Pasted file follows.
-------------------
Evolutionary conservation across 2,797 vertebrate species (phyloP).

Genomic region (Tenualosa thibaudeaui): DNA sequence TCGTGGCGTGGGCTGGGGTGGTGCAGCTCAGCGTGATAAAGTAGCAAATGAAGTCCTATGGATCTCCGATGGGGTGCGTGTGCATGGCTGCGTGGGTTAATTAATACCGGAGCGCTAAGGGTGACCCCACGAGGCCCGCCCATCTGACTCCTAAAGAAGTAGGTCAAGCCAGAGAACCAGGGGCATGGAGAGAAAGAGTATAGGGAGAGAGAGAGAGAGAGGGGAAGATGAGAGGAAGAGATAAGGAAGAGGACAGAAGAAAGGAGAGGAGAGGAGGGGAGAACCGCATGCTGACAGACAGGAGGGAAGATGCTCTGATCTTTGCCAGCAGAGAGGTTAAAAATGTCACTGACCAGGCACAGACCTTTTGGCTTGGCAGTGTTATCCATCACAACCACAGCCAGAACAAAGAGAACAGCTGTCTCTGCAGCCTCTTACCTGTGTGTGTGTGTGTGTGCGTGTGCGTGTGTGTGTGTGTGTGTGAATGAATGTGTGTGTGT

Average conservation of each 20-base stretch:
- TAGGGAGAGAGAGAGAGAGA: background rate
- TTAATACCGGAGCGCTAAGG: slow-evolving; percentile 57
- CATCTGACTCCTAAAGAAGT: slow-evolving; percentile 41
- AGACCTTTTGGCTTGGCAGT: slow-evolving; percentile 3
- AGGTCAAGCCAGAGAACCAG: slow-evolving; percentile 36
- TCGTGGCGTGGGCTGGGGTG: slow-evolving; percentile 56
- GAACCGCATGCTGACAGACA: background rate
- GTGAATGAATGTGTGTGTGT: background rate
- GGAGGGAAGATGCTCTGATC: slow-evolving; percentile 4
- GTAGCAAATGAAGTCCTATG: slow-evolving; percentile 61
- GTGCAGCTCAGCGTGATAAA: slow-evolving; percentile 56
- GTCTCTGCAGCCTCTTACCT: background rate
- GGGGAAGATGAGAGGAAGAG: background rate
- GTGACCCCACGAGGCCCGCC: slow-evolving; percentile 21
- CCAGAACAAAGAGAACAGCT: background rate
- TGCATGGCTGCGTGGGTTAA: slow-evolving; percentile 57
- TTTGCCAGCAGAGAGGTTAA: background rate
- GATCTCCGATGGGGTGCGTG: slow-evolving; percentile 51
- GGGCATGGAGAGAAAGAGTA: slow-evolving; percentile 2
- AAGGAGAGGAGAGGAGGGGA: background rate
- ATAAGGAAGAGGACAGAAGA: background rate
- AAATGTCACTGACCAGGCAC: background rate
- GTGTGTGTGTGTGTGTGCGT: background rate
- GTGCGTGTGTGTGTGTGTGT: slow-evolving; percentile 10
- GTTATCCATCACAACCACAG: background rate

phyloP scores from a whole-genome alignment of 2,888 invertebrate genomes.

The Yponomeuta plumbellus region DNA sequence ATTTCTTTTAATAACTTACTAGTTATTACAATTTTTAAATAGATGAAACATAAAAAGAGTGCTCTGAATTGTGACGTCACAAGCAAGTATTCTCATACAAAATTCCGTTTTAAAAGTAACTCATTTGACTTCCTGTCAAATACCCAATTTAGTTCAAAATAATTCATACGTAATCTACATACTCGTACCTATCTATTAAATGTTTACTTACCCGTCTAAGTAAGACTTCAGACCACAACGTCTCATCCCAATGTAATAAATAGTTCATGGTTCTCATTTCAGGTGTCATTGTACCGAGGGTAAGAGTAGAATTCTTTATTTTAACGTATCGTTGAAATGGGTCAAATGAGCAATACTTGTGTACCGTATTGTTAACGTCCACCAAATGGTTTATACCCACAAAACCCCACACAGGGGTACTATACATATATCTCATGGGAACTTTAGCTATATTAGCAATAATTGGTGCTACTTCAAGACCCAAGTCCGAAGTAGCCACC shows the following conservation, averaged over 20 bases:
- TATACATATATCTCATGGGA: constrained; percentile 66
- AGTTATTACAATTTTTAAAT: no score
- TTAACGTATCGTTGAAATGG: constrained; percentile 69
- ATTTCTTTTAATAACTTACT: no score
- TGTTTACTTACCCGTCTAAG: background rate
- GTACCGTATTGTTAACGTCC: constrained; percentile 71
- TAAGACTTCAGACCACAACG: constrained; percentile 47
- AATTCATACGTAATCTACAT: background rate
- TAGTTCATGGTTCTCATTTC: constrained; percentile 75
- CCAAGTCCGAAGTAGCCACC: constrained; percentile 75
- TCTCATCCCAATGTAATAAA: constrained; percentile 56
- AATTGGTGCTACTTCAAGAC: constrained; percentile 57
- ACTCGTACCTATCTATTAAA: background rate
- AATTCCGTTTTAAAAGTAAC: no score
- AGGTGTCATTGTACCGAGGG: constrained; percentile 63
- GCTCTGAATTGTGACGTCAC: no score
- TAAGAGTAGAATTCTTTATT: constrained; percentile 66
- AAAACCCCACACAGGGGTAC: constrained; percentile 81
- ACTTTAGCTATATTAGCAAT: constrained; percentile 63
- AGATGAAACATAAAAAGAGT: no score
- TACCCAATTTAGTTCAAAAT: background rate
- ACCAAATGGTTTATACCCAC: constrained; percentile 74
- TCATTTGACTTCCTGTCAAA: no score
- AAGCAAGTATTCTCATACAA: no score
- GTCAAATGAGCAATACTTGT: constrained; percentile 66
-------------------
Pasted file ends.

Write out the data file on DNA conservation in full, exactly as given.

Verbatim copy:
Evolutionary conservation across 2,797 vertebrate species (phyloP).

Genomic region (Tenualosa thibaudeaui): DNA sequence TCGTGGCGTGGGCTGGGGTGGTGCAGCTCAGCGTGATAAAGTAGCAAATGAAGTCCTATGGATCTCCGATGGGGTGCGTGTGCATGGCTGCGTGGGTTAATTAATACCGGAGCGCTAAGGGTGACCCCACGAGGCCCGCCCATCTGACTCCTAAAGAAGTAGGTCAAGCCAGAGAACCAGGGGCATGGAGAGAAAGAGTATAGGGAGAGAGAGAGAGAGAGGGGAAGATGAGAGGAAGAGATAAGGAAGAGGACAGAAGAAAGGAGAGGAGAGGAGGGGAGAACCGCATGCTGACAGACAGGAGGGAAGATGCTCTGATCTTTGCCAGCAGAGAGGTTAAAAATGTCACTGACCAGGCACAGACCTTTTGGCTTGGCAGTGTTATCCATCACAACCACAGCCAGAACAAAGAGAACAGCTGTCTCTGCAGCCTCTTACCTGTGTGTGTGTGTGTGTGCGTGTGCGTGTGTGTGTGTGTGTGTGAATGAATGTGTGTGTGT

Average conservation of each 20-base stretch:
- TAGGGAGAGAGAGAGAGAGA: background rate
- TTAATACCGGAGCGCTAAGG: slow-evolving; percentile 57
- CATCTGACTCCTAAAGAAGT: slow-evolving; percentile 41
- AGACCTTTTGGCTTGGCAGT: slow-evolving; percentile 3
- AGGTCAAGCCAGAGAACCAG: slow-evolving; percentile 36
- TCGTGGCGTGGGCTGGGGTG: slow-evolving; percentile 56
- GAACCGCATGCTGACAGACA: background rate
- GTGAATGAATGTGTGTGTGT: background rate
- GGAGGGAAGATGCTCTGATC: slow-evolving; percentile 4
- GTAGCAAATGAAGTCCTATG: slow-evolving; percentile 61
- GTGCAGCTCAGCGTGATAAA: slow-evolving; percentile 56
- GTCTCTGCAGCCTCTTACCT: background rate
- GGGGAAGATGAGAGGAAGAG: background rate
- GTGACCCCACGAGGCCCGCC: slow-evolving; percentile 21
- CCAGAACAAAGAGAACAGCT: background rate
- TGCATGGCTGCGTGGGTTAA: slow-evolving; percentile 57
- TTTGCCAGCAGAGAGGTTAA: background rate
- GATCTCCGATGGGGTGCGTG: slow-evolving; percentile 51
- GGGCATGGAGAGAAAGAGTA: slow-evolving; percentile 2
- AAGGAGAGGAGAGGAGGGGA: background rate
- ATAAGGAAGAGGACAGAAGA: background rate
- AAATGTCACTGACCAGGCAC: background rate
- GTGTGTGTGTGTGTGTGCGT: background rate
- GTGCGTGTGTGTGTGTGTGT: slow-evolving; percentile 10
- GTTATCCATCACAACCACAG: background rate

phyloP scores from a whole-genome alignment of 2,888 invertebrate genomes.

The Yponomeuta plumbellus region DNA sequence ATTTCTTTTAATAACTTACTAGTTATTACAATTTTTAAATAGATGAAACATAAAAAGAGTGCTCTGAATTGTGACGTCACAAGCAAGTATTCTCATACAAAATTCCGTTTTAAAAGTAACTCATTTGACTTCCTGTCAAATACCCAATTTAGTTCAAAATAATTCATACGTAATCTACATACTCGTACCTATCTATTAAATGTTTACTTACCCGTCTAAGTAAGACTTCAGACCACAACGTCTCATCCCAATGTAATAAATAGTTCATGGTTCTCATTTCAGGTGTCATTGTACCGAGGGTAAGAGTAGAATTCTTTATTTTAACGTATCGTTGAAATGGGTCAAATGAGCAATACTTGTGTACCGTATTGTTAACGTCCACCAAATGGTTTATACCCACAAAACCCCACACAGGGGTACTATACATATATCTCATGGGAACTTTAGCTATATTAGCAATAATTGGTGCTACTTCAAGACCCAAGTCCGAAGTAGCCACC shows the following conservation, averaged over 20 bases:
- TATACATATATCTCATGGGA: constrained; percentile 66
- AGTTATTACAATTTTTAAAT: no score
- TTAACGTATCGTTGAAATGG: constrained; percentile 69
- ATTTCTTTTAATAACTTACT: no score
- TGTTTACTTACCCGTCTAAG: background rate
- GTACCGTATTGTTAACGTCC: constrained; percentile 71
- TAAGACTTCAGACCACAACG: constrained; percentile 47
- AATTCATACGTAATCTACAT: background rate
- TAGTTCATGGTTCTCATTTC: constrained; percentile 75
- CCAAGTCCGAAGTAGCCACC: constrained; percentile 75
- TCTCATCCCAATGTAATAAA: constrained; percentile 56
- AATTGGTGCTACTTCAAGAC: constrained; percentile 57
- ACTCGTACCTATCTATTAAA: background rate
- AATTCCGTTTTAAAAGTAAC: no score
- AGGTGTCATTGTACCGAGGG: constrained; percentile 63
- GCTCTGAATTGTGACGTCAC: no score
- TAAGAGTAGAATTCTTTATT: constrained; percentile 66
- AAAACCCCACACAGGGGTAC: constrained; percentile 81
- ACTTTAGCTATATTAGCAAT: constrained; percentile 63
- AGATGAAACATAAAAAGAGT: no score
- TACCCAATTTAGTTCAAAAT: background rate
- ACCAAATGGTTTATACCCAC: constrained; percentile 74
- TCATTTGACTTCCTGTCAAA: no score
- AAGCAAGTATTCTCATACAA: no score
- GTCAAATGAGCAATACTTGT: constrained; percentile 66